Having discovered that the adults, through a combination of wilful ignorance, greed and prevarication have allowed a climate crisis to develop that could quite plausibly now destroy the future for Greta and all her school-friends, Greta resolved to tell the world the truth herself. In so doing, like the little boy who shouted out that the emperor wasn’t wearing any clothes, she has created the space for all of us to have an honest conversation about climate change.
That is partly why attending Friday’s demonstration in Oslo made be feel so inspired. As with any issue, the biggest obstacle to solving it is admitting there is a problem in the first place. Over a million kids, so far, refusing to go to school because they have spotted that they aren’t being taught the most important lessons is a pretty big wake-up call.
The other reason for my renewed climate optimism is that I attended the climate strike with the Governing Mayor of Oslo. Raymond Johansen is a down to earth politician who has made tackling climate change and environmental pollution the central focus of his administration. Last week he applauded school-children for protesting, while the Norwegian government advised parents to stop them attending. Unsurprisingly, the climate minister was booed when he took to the stage, whereas Mayor Johansen, who came along just to hear what his younger citizens had to say, was warmly welcomed as we moved through the crowd.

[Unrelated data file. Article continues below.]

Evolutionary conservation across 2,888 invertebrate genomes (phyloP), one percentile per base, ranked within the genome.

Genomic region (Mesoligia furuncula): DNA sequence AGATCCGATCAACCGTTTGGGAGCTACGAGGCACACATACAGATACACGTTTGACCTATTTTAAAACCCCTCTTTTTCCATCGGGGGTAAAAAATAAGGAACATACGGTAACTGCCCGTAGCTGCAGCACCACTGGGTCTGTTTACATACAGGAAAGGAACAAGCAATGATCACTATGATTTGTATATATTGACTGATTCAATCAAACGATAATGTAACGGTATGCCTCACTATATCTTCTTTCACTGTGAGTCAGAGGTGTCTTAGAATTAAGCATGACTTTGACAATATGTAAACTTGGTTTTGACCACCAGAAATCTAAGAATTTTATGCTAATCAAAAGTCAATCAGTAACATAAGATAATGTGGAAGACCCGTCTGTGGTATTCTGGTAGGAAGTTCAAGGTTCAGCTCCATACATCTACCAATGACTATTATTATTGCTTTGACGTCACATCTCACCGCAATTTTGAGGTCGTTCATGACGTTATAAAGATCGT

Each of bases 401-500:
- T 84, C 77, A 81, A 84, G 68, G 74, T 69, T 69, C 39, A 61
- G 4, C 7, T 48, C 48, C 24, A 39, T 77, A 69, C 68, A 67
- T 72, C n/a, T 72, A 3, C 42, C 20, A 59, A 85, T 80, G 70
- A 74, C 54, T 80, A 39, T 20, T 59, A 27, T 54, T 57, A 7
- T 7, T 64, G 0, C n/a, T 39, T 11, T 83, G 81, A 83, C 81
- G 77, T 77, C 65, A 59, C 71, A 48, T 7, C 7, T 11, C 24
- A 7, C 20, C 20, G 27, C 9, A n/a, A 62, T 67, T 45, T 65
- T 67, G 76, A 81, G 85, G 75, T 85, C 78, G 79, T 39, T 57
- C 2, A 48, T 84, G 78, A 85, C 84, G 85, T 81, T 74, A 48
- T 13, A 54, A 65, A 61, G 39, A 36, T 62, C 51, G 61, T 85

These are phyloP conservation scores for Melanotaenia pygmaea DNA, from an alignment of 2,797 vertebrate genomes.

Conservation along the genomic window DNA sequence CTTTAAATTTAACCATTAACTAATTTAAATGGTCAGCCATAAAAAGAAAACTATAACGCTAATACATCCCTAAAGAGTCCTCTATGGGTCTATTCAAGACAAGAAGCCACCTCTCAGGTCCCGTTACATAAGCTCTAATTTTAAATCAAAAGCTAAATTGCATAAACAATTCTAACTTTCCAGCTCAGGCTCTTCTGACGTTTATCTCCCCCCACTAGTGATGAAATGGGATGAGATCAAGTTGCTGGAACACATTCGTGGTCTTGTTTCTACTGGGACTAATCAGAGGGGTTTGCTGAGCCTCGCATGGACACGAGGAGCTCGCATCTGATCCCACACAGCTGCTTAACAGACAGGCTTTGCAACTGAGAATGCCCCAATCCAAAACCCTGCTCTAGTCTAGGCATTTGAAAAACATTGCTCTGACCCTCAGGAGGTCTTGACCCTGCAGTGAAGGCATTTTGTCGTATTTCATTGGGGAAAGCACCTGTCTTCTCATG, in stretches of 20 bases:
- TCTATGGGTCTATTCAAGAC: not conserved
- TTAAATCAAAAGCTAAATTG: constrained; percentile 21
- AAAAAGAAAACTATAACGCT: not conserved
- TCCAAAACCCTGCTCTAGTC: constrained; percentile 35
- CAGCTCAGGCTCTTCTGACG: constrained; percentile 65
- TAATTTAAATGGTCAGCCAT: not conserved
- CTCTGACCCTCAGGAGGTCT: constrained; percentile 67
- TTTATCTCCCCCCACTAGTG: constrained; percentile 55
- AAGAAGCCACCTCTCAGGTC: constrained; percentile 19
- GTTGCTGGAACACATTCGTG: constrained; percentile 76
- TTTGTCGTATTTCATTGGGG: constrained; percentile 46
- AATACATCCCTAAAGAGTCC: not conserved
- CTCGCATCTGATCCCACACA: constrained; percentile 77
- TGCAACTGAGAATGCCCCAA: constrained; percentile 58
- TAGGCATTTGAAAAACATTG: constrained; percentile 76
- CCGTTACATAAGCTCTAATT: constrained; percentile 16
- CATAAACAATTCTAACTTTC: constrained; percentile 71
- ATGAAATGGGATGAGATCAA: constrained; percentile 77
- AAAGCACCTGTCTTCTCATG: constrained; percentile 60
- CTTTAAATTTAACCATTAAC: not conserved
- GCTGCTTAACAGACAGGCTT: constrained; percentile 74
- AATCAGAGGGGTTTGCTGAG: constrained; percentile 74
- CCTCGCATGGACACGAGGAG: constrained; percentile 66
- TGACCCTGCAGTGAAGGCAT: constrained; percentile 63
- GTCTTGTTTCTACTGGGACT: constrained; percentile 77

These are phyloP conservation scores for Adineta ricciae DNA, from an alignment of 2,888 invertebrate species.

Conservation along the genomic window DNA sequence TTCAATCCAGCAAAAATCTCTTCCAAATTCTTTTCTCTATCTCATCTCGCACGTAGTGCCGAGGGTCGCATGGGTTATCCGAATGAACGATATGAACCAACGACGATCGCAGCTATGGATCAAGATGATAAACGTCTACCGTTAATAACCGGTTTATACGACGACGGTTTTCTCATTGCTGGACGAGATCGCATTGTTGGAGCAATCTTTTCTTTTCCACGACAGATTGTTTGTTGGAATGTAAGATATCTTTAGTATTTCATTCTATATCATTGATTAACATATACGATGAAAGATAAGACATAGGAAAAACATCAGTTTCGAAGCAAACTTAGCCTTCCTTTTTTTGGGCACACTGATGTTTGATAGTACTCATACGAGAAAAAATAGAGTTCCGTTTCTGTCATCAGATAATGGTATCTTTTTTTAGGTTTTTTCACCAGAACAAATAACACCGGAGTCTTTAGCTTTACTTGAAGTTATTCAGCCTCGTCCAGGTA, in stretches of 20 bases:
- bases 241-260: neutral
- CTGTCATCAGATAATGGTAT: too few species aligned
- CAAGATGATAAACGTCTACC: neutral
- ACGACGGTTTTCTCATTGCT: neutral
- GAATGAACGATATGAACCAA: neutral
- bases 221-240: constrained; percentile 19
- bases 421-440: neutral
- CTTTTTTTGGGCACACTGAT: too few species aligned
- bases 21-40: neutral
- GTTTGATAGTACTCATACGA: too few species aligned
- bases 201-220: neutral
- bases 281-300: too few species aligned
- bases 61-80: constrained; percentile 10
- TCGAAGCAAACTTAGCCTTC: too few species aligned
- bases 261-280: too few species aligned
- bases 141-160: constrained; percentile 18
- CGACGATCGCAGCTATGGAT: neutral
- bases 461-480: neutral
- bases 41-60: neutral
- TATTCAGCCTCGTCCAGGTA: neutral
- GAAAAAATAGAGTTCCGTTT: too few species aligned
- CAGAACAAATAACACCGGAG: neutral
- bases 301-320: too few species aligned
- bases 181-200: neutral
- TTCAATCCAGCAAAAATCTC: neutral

The mayor, representing the Labour Party, is also delivering real action in partnership with his Green Party city-government allies, particularly Deputy Mayor Lan-Marie Berg. Oslo’s emissions fell by 9% last year, about the pace that the western world in general needs to achieve, and continuing a multi-year trajectory. They are competing with another Norwegian city, Bergen, for the title of the (non-Chinese) electric vehicle capital (Chinese cities like Shenzhen are out front thanks to a huge drive towards electric buses and taxis). This is part of a systematic sustainable mobility strategy that is delivering rising public transport usage – all of which will be powered by renewable energy by the end of 2020, alongside policies to encourage cycling and walking. Oslo’s regulations ensure its buildings meet some of the most rigorous low emission standards in the world and the mayor is now turning his gaze to pioneering clean construction standards.
Oslo’s story, while at the high end of what is being delivered at a city level, is far from unique. While inter-governmental climate action has been largely stymied by Donald Trump, tremendous leadership has been shown by mayors, particularly within the group of big-city mayors, C40, for whom I am privileged to work, alongside governors, some business leaders, alongside inspiring examples everywhere of citizen-led decarbonisation.
There are, therefore, plenty of reasons to remain hopeful. But as Greta points out “the one thing we need more than hope is action. Once we start to act, hope is everywhere.” That’s why returning from Oslo my initial sense of shame for having let down my young nieces and their peers by being part of the generation that failed to stop global warming before it became a climate crisis, is now replaced with a renewed sense of purpose. I think I am going to go on a climate strike every Friday.